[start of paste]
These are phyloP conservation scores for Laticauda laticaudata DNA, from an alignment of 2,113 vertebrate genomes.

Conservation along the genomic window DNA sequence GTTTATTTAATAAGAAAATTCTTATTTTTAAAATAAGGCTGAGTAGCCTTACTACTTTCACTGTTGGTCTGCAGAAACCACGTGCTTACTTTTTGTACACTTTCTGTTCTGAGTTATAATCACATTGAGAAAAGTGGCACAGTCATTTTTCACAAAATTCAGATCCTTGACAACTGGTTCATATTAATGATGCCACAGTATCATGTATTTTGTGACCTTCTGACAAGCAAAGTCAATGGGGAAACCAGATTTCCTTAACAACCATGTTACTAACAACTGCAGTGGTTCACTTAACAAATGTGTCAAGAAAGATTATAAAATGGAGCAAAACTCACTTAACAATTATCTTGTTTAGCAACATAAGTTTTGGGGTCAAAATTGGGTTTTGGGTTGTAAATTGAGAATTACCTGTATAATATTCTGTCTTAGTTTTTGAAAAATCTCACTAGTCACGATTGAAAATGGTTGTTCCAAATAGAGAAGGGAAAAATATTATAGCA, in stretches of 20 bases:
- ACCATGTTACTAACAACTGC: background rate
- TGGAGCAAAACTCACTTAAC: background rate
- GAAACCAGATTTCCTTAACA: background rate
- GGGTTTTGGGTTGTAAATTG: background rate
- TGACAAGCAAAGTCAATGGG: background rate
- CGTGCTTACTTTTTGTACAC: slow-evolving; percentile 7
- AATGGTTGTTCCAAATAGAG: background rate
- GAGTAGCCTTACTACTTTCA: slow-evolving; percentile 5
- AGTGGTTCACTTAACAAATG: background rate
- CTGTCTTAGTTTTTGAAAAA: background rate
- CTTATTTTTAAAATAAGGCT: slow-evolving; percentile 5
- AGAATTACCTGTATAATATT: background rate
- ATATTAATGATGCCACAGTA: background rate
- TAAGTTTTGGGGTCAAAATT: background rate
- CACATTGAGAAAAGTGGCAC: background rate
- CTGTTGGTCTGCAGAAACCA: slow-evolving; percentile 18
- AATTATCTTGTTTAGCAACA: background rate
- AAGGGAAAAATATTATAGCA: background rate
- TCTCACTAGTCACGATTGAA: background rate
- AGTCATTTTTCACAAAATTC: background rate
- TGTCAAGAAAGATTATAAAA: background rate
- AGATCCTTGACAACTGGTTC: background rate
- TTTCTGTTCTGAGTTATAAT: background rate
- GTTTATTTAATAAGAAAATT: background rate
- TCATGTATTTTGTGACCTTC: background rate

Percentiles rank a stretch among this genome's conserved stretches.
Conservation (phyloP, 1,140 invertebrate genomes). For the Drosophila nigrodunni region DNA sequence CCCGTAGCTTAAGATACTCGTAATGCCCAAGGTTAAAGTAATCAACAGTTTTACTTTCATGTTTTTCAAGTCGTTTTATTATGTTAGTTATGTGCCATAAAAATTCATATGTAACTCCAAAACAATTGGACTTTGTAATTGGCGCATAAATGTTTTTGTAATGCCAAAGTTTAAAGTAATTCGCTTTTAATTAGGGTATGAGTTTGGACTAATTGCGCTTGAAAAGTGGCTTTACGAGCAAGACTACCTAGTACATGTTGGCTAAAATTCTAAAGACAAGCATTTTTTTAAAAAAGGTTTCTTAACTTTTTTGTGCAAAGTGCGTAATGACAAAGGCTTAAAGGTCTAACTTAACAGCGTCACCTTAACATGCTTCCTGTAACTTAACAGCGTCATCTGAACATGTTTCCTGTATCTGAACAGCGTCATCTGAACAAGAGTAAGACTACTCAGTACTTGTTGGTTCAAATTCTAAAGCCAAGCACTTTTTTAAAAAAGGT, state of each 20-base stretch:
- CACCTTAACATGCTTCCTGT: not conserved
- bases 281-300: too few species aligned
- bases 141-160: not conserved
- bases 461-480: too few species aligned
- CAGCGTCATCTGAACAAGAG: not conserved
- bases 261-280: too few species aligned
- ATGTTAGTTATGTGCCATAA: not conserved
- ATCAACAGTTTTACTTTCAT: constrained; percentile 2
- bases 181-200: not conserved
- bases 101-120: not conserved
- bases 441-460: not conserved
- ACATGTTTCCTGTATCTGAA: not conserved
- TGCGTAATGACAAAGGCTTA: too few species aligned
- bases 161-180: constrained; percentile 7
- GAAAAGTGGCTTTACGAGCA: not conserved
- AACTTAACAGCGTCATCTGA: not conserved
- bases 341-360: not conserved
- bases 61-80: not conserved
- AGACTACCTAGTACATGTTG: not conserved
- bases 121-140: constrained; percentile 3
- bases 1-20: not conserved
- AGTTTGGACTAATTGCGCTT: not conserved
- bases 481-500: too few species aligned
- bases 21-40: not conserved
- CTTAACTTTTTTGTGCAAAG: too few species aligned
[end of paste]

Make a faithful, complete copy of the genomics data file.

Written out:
These are phyloP conservation scores for Laticauda laticaudata DNA, from an alignment of 2,113 vertebrate genomes.

Conservation along the genomic window DNA sequence GTTTATTTAATAAGAAAATTCTTATTTTTAAAATAAGGCTGAGTAGCCTTACTACTTTCACTGTTGGTCTGCAGAAACCACGTGCTTACTTTTTGTACACTTTCTGTTCTGAGTTATAATCACATTGAGAAAAGTGGCACAGTCATTTTTCACAAAATTCAGATCCTTGACAACTGGTTCATATTAATGATGCCACAGTATCATGTATTTTGTGACCTTCTGACAAGCAAAGTCAATGGGGAAACCAGATTTCCTTAACAACCATGTTACTAACAACTGCAGTGGTTCACTTAACAAATGTGTCAAGAAAGATTATAAAATGGAGCAAAACTCACTTAACAATTATCTTGTTTAGCAACATAAGTTTTGGGGTCAAAATTGGGTTTTGGGTTGTAAATTGAGAATTACCTGTATAATATTCTGTCTTAGTTTTTGAAAAATCTCACTAGTCACGATTGAAAATGGTTGTTCCAAATAGAGAAGGGAAAAATATTATAGCA, in stretches of 20 bases:
- ACCATGTTACTAACAACTGC: background rate
- TGGAGCAAAACTCACTTAAC: background rate
- GAAACCAGATTTCCTTAACA: background rate
- GGGTTTTGGGTTGTAAATTG: background rate
- TGACAAGCAAAGTCAATGGG: background rate
- CGTGCTTACTTTTTGTACAC: slow-evolving; percentile 7
- AATGGTTGTTCCAAATAGAG: background rate
- GAGTAGCCTTACTACTTTCA: slow-evolving; percentile 5
- AGTGGTTCACTTAACAAATG: background rate
- CTGTCTTAGTTTTTGAAAAA: background rate
- CTTATTTTTAAAATAAGGCT: slow-evolving; percentile 5
- AGAATTACCTGTATAATATT: background rate
- ATATTAATGATGCCACAGTA: background rate
- TAAGTTTTGGGGTCAAAATT: background rate
- CACATTGAGAAAAGTGGCAC: background rate
- CTGTTGGTCTGCAGAAACCA: slow-evolving; percentile 18
- AATTATCTTGTTTAGCAACA: background rate
- AAGGGAAAAATATTATAGCA: background rate
- TCTCACTAGTCACGATTGAA: background rate
- AGTCATTTTTCACAAAATTC: background rate
- TGTCAAGAAAGATTATAAAA: background rate
- AGATCCTTGACAACTGGTTC: background rate
- TTTCTGTTCTGAGTTATAAT: background rate
- GTTTATTTAATAAGAAAATT: background rate
- TCATGTATTTTGTGACCTTC: background rate

Percentiles rank a stretch among this genome's conserved stretches.
Conservation (phyloP, 1,140 invertebrate genomes). For the Drosophila nigrodunni region DNA sequence CCCGTAGCTTAAGATACTCGTAATGCCCAAGGTTAAAGTAATCAACAGTTTTACTTTCATGTTTTTCAAGTCGTTTTATTATGTTAGTTATGTGCCATAAAAATTCATATGTAACTCCAAAACAATTGGACTTTGTAATTGGCGCATAAATGTTTTTGTAATGCCAAAGTTTAAAGTAATTCGCTTTTAATTAGGGTATGAGTTTGGACTAATTGCGCTTGAAAAGTGGCTTTACGAGCAAGACTACCTAGTACATGTTGGCTAAAATTCTAAAGACAAGCATTTTTTTAAAAAAGGTTTCTTAACTTTTTTGTGCAAAGTGCGTAATGACAAAGGCTTAAAGGTCTAACTTAACAGCGTCACCTTAACATGCTTCCTGTAACTTAACAGCGTCATCTGAACATGTTTCCTGTATCTGAACAGCGTCATCTGAACAAGAGTAAGACTACTCAGTACTTGTTGGTTCAAATTCTAAAGCCAAGCACTTTTTTAAAAAAGGT, state of each 20-base stretch:
- CACCTTAACATGCTTCCTGT: not conserved
- bases 281-300: too few species aligned
- bases 141-160: not conserved
- bases 461-480: too few species aligned
- CAGCGTCATCTGAACAAGAG: not conserved
- bases 261-280: too few species aligned
- ATGTTAGTTATGTGCCATAA: not conserved
- ATCAACAGTTTTACTTTCAT: constrained; percentile 2
- bases 181-200: not conserved
- bases 101-120: not conserved
- bases 441-460: not conserved
- ACATGTTTCCTGTATCTGAA: not conserved
- TGCGTAATGACAAAGGCTTA: too few species aligned
- bases 161-180: constrained; percentile 7
- GAAAAGTGGCTTTACGAGCA: not conserved
- AACTTAACAGCGTCATCTGA: not conserved
- bases 341-360: not conserved
- bases 61-80: not conserved
- AGACTACCTAGTACATGTTG: not conserved
- bases 121-140: constrained; percentile 3
- bases 1-20: not conserved
- AGTTTGGACTAATTGCGCTT: not conserved
- bases 481-500: too few species aligned
- bases 21-40: not conserved
- CTTAACTTTTTTGTGCAAAG: too few species aligned